When I was a first year graduate student in psychology, we studied many personality theories as well as a variety of methods of psychotherapy. As a traditional Western institution of higher learning, the program I attended mentioned non-traditional and alternative approaches but gave them relatively short shrift. As a result, we students developed shorthand ways of referring to the methods about which we learned very little. One of those methods was Morita Therapy. We referred to it as digging-in-the-dirt therapy.
First, I will make profound apologies to Dr. Shoma Morita, The Morita School, and The ToDo Institute for the lightness with which we treated this Japanese School of Psychology. We focused on one kind of direct action in the world that was used in this therapy. . . working in a garden. That is one very tiny piece of this Zen Buddhist inspired method.
Fortunately for me, it is the piece I took away and have used throughout my adult life. Gardening has always been the way I nurture myself. Getting down on my hands and knees and getting my hands into the dirt is one of the most profound ways I have experienced of centering myself and taking care of myself. It is the action I take to relieve anxiety and to recover from sadness.
This past week, I expanded my gardening repertoire. I had the exciting experience of completing a teacher certification class offered by the Square Foot Gardening Foundation.
In the past six months, I have had two people point me to Square Foot Gardening. . . a friend in South Florida who had undertaken one there, and my nephew Zachary who had planted one in Chicago last summer. Many years ago, I had read about Square Foot Gardening in a chapter of a book entitled Florida Home Grown 2: The Edible Landscape by Tom MacCubbin. Like most gardeners, I found it very hard to believe that so much could grow successfully in so little space. . . so I did not try the method. With Zachary’s encouragement, I purchased a copy of the All New Square Foot Gardening by Mel Bartholomew. I quickly decided this was for me. When, one week later, a third friend told me about the teacher class being held in my home county, I knew the synchronicity was too compelling to ignore.
What could possibly be so exciting about gardening? Why would anyone want to spend their time in the dirt rather than walking the aisles of the food store?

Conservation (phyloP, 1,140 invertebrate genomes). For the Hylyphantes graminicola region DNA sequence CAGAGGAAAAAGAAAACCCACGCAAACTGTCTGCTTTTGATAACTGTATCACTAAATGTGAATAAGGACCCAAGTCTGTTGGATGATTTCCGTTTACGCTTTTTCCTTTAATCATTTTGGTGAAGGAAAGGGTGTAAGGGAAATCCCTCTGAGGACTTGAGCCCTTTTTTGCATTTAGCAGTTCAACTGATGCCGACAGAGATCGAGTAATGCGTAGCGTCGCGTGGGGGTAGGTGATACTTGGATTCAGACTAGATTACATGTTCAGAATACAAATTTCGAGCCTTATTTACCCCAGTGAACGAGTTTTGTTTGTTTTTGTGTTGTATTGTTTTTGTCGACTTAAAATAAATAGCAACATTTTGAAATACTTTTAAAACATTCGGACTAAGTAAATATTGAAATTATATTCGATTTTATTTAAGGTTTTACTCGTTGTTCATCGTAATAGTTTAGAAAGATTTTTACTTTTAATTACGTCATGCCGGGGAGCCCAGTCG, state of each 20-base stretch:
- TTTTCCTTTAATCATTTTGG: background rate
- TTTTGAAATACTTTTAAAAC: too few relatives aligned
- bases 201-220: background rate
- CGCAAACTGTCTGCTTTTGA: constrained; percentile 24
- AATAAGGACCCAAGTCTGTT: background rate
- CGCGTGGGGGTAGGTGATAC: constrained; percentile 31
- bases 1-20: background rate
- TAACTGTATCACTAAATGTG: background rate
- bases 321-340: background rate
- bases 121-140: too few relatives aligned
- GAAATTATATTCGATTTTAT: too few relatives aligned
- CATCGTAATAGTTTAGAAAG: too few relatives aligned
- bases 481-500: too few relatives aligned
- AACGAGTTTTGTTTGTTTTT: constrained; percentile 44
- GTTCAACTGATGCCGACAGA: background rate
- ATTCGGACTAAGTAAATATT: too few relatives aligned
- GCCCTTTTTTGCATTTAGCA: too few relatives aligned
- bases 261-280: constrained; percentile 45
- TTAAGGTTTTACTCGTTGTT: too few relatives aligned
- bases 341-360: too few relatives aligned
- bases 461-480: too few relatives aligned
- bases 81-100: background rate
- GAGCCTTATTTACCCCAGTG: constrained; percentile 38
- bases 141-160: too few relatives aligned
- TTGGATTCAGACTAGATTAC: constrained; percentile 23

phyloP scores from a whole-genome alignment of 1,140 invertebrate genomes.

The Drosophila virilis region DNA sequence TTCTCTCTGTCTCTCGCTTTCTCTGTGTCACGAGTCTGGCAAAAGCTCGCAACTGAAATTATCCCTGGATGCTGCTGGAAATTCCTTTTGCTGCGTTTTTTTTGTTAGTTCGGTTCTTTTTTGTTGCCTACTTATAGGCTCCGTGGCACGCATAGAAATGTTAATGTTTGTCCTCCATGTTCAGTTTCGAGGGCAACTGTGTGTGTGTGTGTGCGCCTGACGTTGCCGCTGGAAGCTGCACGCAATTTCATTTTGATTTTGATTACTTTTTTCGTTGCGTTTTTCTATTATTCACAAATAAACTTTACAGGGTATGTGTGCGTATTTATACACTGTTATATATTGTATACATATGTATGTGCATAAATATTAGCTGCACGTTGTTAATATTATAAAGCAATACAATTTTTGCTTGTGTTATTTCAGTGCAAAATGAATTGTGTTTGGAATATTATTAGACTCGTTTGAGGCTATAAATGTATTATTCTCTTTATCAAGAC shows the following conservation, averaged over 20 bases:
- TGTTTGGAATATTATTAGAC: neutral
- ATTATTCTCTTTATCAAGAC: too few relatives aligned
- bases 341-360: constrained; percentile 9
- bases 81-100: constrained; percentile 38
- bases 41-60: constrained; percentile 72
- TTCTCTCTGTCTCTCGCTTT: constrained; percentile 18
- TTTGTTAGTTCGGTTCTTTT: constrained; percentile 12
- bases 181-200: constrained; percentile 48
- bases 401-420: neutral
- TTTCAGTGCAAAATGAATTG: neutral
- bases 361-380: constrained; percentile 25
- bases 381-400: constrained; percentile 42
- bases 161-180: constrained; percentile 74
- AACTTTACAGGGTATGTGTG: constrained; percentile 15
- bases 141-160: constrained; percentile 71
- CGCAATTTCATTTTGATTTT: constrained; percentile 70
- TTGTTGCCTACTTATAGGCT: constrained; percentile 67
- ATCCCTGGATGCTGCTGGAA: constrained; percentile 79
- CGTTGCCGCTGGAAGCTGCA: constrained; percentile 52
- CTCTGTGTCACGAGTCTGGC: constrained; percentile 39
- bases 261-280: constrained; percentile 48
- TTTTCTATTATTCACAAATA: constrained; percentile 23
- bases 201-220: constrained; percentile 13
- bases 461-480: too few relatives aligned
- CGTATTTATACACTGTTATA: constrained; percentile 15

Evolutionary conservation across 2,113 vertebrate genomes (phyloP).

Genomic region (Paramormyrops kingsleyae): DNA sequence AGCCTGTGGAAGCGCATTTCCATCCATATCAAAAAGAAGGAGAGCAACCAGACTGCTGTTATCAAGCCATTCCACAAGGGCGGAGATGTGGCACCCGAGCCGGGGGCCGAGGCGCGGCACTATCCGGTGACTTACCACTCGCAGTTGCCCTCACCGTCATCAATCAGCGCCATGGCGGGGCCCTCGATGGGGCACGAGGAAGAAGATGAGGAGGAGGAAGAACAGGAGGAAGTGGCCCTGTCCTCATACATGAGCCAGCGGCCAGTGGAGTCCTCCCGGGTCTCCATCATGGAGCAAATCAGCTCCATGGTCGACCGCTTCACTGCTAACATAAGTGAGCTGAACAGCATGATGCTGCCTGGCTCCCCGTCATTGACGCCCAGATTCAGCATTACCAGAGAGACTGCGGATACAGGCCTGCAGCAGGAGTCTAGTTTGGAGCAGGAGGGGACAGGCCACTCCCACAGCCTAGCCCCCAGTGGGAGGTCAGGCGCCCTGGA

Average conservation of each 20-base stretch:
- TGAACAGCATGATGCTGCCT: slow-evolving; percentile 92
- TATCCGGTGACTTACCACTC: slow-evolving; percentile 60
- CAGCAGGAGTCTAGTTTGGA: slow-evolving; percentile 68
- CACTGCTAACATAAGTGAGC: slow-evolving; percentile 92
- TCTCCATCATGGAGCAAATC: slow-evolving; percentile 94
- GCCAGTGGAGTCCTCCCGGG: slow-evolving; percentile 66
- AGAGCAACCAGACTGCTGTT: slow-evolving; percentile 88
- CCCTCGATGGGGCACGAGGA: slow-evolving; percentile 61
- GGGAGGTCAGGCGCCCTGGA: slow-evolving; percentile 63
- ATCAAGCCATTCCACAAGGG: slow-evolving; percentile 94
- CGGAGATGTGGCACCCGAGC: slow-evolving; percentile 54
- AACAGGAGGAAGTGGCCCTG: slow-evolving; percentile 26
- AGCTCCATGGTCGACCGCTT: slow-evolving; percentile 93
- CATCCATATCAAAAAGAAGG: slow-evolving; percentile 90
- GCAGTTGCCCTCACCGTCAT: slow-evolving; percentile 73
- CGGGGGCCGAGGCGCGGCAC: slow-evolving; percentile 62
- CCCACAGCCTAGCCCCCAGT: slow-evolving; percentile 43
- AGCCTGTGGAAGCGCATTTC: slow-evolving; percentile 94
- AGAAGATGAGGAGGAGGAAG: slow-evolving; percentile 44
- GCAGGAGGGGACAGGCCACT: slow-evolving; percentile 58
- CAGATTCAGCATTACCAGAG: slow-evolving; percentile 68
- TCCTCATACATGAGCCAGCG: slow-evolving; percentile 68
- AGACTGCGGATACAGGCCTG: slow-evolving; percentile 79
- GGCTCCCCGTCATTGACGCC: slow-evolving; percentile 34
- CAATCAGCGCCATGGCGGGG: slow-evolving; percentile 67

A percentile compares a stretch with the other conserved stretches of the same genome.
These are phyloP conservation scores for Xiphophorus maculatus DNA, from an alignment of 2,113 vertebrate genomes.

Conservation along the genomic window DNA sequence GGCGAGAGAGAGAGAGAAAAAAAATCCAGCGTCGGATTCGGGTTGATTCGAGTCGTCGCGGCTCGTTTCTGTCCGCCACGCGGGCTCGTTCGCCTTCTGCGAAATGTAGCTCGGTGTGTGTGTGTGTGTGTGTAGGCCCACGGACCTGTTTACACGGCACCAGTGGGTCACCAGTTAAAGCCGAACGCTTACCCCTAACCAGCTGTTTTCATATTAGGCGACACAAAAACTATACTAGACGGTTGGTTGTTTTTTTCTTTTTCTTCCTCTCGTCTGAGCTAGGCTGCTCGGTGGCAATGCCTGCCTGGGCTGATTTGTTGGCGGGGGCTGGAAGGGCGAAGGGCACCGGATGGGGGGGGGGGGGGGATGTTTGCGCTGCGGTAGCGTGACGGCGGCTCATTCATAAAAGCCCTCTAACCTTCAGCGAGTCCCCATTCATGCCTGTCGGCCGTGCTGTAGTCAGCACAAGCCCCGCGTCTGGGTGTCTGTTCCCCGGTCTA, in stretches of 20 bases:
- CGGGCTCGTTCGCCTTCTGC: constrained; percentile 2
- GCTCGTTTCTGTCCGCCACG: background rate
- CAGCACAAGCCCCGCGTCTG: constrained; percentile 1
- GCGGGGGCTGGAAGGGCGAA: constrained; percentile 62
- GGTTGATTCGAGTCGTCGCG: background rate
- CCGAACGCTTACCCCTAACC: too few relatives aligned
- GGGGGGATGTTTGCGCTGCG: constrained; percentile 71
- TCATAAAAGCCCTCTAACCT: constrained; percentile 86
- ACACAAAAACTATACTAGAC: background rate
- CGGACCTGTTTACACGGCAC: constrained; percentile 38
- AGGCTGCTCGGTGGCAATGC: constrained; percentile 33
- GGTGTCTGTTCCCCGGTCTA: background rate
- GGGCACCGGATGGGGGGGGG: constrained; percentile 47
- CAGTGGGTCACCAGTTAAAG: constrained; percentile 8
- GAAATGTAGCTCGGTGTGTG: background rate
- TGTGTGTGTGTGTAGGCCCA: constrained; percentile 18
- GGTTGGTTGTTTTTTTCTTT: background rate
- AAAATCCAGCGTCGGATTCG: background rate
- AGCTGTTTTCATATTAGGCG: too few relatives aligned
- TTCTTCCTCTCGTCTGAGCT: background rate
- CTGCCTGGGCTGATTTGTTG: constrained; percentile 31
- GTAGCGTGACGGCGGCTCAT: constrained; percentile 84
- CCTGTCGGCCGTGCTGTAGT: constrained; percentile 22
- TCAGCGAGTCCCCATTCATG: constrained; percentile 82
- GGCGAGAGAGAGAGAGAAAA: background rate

Have you ever eaten freshly picked vegetables? Have you felt the satisfaction of planting, nurturing and harvesting beautiful, nutritious food that tastes wonderful? Have you ever felt the sense of well-being that goes with producing your own food?
Square Foot Gardening can be done by anyone in tiny spaces with little work, small quantities of water, virtually no weeds, and lots of results. Mel says you can get 100% of the harvest in 20% of the space, with 20% of the water and less than 5% of the work of a traditional row garden. The above-ground boxes divided by a grid provide a unique, attractive garden. Because you grow in a mix of vermiculite, peat moss (or coconut coir) and blended compost placed in a 4 x 4 box over weed blocking fabric, you start with no weed seeds and can keep the garden free of weeds easily. In fact, you can even place boxes on hard surfaces like parking lots or driveways. If bending over is a problem for you, you can build your box on a tabletop. In a recent blog, Mel addressed the 10 most common excuses for not gardening. Which ones are yours?
For me, there are two crucial reasons to garden. (1) Gardening can dramatically improve mental health, reducing anxiety and depression. (2) Producing one’s own food creates a strong sense of self-sufficiency. In fact, I can imagine that a Square Foot Garden built and maintained by patients in residential and intensive outpatient programs, or at a community mental health center could produce major therapeutic effects.
If you are interested in learning more about Square Foot Gardening, please feel free to contact me. You can also visit any of the site links above. And, as always, I love to hear your comments!